Sats protest: Parents speak out over testing
Parents in England are taking a stance against Standard Assessment Tests (Sats) and some have used social media to highlight the issue.
#KidsStrike3rdMay, #letkidsbekids and Dear Ms Morgan - in reference to the education secretary - have all been trending on Twitter as parents protest over testing young children at school.
Also, an online petition created by a group of parents has seen more than 45,000 signatures supporting teachers in boycotting Sats.
Here, parents explain why they want their children to face fewer tests.
Wendy from West Yorkshire is a mother and part-time teacher.
"I have taken my children out of school as a statement to the government that we should have a say in this process.
"My children have been making posters this morning and we will be going to a local museum.
"The government is not listening to teachers or head teachers.
"The tests are so hard and unobtainable for some. It saps the fun out of learning, and once there is a loss of love for learning it is hard to get back.
"Where I teach there is the formal government testing in May that is really a test on the school's performance.
"Where my children go to school, they have informal tests three or four times a year.
"We [teachers] assess children every day and we know where they are academically so there is no need for all of these tests - the government should trust our judgement.
"My youngest one will take it in her stride but my older child is a lot more aware and worries about failing.
"I have no objection to tests, but they need to be relevant to daily life and not abstract.
"There is a place for Sats but not necessarily for young children."
Ben Ramalingam in Brighton is a parent of a five-year-old and an organiser of a rally in Preston Park.
"My child is already being prepared for testing next year and is being trained and coached by teachers.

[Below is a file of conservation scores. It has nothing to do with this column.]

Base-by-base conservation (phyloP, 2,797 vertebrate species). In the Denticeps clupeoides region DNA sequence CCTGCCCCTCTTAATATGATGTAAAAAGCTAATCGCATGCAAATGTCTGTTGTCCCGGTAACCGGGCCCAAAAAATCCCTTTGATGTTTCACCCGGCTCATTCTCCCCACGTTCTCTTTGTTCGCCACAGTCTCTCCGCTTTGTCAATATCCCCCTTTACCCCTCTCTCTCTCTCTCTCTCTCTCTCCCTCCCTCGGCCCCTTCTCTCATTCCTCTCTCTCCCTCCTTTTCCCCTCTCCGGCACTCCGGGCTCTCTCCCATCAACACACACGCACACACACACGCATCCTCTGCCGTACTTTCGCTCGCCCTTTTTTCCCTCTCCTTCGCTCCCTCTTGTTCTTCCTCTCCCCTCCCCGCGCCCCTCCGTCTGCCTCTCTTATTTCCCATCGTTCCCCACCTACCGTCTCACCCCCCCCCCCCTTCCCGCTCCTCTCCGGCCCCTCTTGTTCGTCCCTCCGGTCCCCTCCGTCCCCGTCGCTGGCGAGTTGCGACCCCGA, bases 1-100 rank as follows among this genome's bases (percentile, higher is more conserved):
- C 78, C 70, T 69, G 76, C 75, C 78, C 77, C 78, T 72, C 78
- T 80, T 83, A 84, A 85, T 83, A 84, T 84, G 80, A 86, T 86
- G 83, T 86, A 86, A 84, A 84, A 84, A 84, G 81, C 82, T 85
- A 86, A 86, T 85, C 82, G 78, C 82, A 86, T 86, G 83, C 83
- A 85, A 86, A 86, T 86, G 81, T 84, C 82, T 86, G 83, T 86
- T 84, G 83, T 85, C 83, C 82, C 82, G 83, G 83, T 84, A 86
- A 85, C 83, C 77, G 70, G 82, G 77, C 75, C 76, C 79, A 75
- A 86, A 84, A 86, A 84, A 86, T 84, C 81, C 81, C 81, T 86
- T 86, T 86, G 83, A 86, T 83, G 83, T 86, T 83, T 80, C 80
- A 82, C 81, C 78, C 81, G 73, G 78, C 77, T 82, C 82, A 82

"Tests are poorly designed and implemented, and there is over-testing and irrelevant testing.
"At six years old, children are expected to be at the same stage as eight-year-olds as a lot of learning by rote is squeezed in a short space of time.
"There is a narrow focus on literacy and numeracy. For example, children are expected to learn specific elements of grammar that I as a writer might not even know!
"It's experimenting on our children that may not work.
"Schools have written letters of support of the action parents are taking.
"About 1,000 people turned up at Preston Park today. It is a day of learning for our children - there are workshops of storytelling, writing, art, and yoga, and a series of speeches including one from the children's laureate Chris Riddell.
"Instead of looking to China where children are stressed and disengaged, we should be learning about teaching in Finland and support deep learning that will engender creativity and a prosperous economy in the UK.
"We're willing to stand up for educational freedom, and freedom to learn is one of the most important things in democracy."
Sarah Hughes took her six-year-old son out of school.
On the Victoria Derbyshire programme she said parents were concerned by the amount of time devoted to preparing children for tests.
Simone in Bath has chosen not to take her children out of school but supports the protest.
"I didn't want my youngest to find out about her Sats test so I decided to keep her in school.
"Teachers at the school have not told children about the tests so as not to stress them out, but they need to prepare for them.
"But last week, although she is very bright, my seven-year-old came home in tears because she couldn't do something that was taught to her at school.
"She was so worried she said, 'Mummy, if I don't pass I won't get a job.'
"For my 11-year-old, the practice questions are crazy.
"I'm a graduate with a first-class honours degree and my mother-in-law is a professor, and yet none of us could understand a question given to my daughter about subjunctive verbs.
"Also, changes have been made from last year so subjects have to be relearned.
"Teachers are panicking but they're doing their best.
"I would like to see more teacher-led assessments, as they know my child is doing well. There should be more creativity and learning about real life.
"I don't want children needing therapy because of tests - schools are becoming like exam factories."
Compiled by Andree Massiah